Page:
The Governor of India’s Central That Should Have Been, And Where Patel Will Take India

In turns out Prime Minister Narendra Modi did not take my advice and appoint Dr. Gita Gopinath as Central Bank governor, but instead opted for the safe route. What a shame. Maybe I was being a little romantic or even delusional to think that a rock star Prime Minister would replace a rock star Central Banker, with another first-rate appointment. Instead he opted for rock salt.

So who is Dr.Urjit Patel? Well, for starters, he is the number two man at the RBI currently and will no doubt follow in Mr. Raghuram Rajan’s footsteps, but there’s nothing very exciting about that. We need someone to burst onto the global stage and say here I am, and here’s what I am going to achieve. Dr. Gopinath would have done just that. She is an incredible rising star and three quarters of the way to becoming a rock star. Her appointment to the RBI would have bestowed that honor upon her. But I suppose she will now have to wait her turn.

So I did my research on Dr. Patel, and the first thing that struck me was that he received his bachelors from the London School of Economics. That’s the first bad sign. When I was at university in England, those that went to the LSE were either rabble-rousers or communists, as were most of the professors. Anyone remember Tariq Ali? Maybe I am being too harsh on the man – he very well may have mellowed out. We shall see.

Since his appointment was announced on 22 August the Indian markets have yawned and the newspapers have scrambled to find out everything they can about him. In one paper published in 2003 that was recently uncovered, he advocated for the Government of India to divest itself of their ownership interests in public sector banks saying, “The system of intermediation will not improve appreciably in the absence of any serious steps towards changing incentives blunted by public sector involvement (of which ownership is an important aspect). To sharpen these incentives, outright privatization may not be sufficient, but it is necessary.” Okay, on second thought I take back my previous comment about a ‘bad sign.’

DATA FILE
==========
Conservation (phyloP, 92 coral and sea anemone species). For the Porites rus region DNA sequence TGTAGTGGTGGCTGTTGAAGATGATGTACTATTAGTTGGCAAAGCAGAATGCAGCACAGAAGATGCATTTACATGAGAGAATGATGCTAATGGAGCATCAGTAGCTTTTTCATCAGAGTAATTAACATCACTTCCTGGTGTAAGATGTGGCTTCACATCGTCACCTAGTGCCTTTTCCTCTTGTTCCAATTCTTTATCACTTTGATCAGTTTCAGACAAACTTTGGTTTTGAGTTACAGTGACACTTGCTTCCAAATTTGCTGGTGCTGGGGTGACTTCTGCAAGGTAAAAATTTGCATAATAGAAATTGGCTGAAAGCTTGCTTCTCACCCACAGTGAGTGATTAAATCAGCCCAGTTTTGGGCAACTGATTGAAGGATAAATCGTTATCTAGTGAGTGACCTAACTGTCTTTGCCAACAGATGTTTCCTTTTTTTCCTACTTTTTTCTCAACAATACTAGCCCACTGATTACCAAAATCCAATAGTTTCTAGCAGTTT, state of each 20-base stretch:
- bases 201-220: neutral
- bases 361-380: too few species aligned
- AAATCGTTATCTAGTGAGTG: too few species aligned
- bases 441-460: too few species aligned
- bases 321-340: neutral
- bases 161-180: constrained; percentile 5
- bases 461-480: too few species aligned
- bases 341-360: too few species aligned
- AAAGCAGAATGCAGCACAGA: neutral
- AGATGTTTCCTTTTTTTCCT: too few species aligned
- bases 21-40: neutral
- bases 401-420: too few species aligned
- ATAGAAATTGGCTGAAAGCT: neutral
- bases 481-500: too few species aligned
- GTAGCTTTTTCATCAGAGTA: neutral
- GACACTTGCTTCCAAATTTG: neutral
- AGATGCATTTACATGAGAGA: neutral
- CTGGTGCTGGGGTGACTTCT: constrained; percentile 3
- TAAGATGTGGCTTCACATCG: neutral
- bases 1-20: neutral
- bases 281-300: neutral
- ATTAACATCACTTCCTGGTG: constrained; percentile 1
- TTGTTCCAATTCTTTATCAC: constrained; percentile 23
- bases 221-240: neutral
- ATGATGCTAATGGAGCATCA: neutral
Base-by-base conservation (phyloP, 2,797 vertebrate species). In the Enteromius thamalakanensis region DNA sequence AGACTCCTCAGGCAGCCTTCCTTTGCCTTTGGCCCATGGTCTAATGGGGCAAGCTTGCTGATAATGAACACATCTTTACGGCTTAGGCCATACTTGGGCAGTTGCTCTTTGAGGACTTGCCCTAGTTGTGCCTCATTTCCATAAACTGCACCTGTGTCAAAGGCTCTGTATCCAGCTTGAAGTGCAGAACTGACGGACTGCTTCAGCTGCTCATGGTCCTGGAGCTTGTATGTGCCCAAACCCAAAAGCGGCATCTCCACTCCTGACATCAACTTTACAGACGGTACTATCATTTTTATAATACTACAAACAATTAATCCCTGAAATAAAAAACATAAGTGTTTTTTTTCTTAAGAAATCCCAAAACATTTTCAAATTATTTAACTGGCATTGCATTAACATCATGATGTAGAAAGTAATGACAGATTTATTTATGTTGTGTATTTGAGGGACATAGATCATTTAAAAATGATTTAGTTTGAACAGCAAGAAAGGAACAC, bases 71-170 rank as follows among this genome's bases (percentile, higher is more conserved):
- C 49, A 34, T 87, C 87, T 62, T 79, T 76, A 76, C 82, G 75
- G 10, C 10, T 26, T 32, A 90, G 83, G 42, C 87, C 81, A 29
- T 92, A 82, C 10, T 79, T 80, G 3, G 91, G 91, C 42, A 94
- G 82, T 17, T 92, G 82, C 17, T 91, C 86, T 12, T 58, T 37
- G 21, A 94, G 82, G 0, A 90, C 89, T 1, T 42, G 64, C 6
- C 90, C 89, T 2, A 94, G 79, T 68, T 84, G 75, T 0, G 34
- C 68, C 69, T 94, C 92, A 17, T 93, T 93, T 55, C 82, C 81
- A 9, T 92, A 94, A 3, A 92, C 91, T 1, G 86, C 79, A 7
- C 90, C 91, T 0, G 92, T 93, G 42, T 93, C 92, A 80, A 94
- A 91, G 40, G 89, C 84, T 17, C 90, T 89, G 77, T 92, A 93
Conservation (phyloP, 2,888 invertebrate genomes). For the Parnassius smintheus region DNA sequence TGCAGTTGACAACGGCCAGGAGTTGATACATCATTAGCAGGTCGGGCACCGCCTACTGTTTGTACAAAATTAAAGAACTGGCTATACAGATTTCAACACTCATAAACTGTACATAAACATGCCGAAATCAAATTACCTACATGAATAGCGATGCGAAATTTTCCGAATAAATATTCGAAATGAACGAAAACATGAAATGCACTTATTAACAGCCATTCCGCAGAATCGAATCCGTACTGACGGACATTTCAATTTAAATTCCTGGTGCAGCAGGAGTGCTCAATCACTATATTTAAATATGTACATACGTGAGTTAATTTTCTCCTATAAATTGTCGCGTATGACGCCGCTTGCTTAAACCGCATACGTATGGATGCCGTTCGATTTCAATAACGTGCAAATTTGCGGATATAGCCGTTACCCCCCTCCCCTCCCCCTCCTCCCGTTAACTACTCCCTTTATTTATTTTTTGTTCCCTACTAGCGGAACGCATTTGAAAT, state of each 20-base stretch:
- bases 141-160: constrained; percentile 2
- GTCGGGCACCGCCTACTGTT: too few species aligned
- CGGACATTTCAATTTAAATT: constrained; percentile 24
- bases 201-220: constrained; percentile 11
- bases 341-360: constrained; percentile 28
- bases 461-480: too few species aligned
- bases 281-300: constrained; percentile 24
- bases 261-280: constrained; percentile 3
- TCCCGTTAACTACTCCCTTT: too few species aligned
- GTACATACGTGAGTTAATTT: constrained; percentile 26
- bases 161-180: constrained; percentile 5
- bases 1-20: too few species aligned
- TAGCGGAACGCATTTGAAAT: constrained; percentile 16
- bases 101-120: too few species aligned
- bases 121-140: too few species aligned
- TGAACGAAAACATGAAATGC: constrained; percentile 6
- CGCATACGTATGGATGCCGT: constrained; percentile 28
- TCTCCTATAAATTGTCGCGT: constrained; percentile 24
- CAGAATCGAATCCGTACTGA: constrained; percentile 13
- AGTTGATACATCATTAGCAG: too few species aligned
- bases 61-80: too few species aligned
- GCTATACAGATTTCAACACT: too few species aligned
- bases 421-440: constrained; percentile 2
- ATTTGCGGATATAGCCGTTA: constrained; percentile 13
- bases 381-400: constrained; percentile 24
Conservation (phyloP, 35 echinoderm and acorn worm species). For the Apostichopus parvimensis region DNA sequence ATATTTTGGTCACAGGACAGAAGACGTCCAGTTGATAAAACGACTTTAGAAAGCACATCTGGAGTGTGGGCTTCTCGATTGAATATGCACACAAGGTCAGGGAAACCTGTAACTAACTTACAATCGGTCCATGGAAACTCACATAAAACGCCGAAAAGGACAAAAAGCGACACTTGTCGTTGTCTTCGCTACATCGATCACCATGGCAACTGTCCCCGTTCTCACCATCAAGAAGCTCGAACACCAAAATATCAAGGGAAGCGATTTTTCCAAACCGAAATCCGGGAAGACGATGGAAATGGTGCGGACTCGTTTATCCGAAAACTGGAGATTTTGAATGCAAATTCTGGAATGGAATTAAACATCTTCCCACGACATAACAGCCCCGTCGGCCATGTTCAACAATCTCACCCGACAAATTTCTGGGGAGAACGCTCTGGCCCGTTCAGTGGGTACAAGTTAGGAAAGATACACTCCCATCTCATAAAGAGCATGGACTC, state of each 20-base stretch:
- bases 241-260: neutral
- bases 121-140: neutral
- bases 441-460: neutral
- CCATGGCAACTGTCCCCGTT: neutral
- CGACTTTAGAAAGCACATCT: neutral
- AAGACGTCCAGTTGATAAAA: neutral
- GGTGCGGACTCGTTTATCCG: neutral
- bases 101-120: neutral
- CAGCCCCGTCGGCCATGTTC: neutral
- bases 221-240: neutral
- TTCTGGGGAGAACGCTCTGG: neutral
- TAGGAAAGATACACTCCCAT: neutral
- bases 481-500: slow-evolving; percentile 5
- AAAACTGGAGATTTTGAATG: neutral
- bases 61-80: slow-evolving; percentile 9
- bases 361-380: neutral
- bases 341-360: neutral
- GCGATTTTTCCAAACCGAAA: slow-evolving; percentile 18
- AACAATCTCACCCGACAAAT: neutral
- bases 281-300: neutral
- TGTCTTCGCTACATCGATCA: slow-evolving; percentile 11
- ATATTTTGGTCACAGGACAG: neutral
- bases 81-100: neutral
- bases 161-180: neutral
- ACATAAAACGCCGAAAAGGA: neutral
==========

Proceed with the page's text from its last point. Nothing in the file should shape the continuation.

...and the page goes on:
Dr. Patel is known as an inflation hawk and will no doubt peruse his predecessor’s goals of reigning in inflation, which has over the years been a huge drag on the economy. That’s all well and good, but India needs some kerosene thrown on the economic fire. Yes, GDP growth is around 7.6% but in my opinion, it could be much higher especially now that the price of oil is so low. And no, I am not talking about quantitative easing, but I do want all the shackles holding the Indian economy to be removed.

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Mr. Modi is aggressively tackling rules and regulations, but I would like the RBI to do its part in not solely focusing on inflation, but relaxing monetary restraints put in place over the decades. After Dr. Patel’s announcement the markets have essentially flat lined, and I too feel a little let down. But had the appointment gone to Dr. Gopinath, you would have seen fireworks in the sky and people like Bharatiya Janata (BJP) party leader Swamy Subramanium rejoice. After all, how can Dr. Patel possibly be Indian enough for Swamy being that he was born in Kenya?

Peter Kohli is the CEO of DMS Funds.

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